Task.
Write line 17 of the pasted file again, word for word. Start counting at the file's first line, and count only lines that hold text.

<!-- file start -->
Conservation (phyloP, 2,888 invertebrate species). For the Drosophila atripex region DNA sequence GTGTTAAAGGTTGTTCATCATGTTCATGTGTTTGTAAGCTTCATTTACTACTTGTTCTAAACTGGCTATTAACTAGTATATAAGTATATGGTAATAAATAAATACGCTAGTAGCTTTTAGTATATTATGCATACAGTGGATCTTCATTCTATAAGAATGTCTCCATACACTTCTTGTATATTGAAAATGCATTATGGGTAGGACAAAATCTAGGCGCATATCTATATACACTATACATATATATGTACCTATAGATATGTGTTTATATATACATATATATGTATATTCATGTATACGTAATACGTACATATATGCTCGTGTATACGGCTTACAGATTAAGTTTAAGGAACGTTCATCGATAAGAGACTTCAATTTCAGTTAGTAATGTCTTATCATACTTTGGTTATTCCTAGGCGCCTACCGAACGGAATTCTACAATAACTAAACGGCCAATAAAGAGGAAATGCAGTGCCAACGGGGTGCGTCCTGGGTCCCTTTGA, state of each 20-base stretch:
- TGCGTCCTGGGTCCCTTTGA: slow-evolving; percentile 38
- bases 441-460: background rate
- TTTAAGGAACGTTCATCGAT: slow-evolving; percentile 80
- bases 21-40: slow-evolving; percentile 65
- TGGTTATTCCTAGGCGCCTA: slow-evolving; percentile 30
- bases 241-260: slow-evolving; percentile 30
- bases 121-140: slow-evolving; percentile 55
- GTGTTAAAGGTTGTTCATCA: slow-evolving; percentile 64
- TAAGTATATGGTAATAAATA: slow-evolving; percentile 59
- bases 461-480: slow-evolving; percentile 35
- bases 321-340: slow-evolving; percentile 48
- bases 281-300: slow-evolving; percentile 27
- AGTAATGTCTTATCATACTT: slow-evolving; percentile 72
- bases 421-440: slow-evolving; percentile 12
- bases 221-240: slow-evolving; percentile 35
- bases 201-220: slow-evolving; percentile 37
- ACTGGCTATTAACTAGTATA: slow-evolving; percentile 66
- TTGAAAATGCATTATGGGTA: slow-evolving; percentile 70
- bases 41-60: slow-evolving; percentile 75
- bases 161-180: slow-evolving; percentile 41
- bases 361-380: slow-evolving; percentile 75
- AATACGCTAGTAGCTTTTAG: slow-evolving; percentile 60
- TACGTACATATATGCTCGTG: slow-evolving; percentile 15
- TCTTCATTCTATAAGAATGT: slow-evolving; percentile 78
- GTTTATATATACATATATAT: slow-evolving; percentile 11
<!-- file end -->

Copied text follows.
- bases 201-220: slow-evolving; percentile 37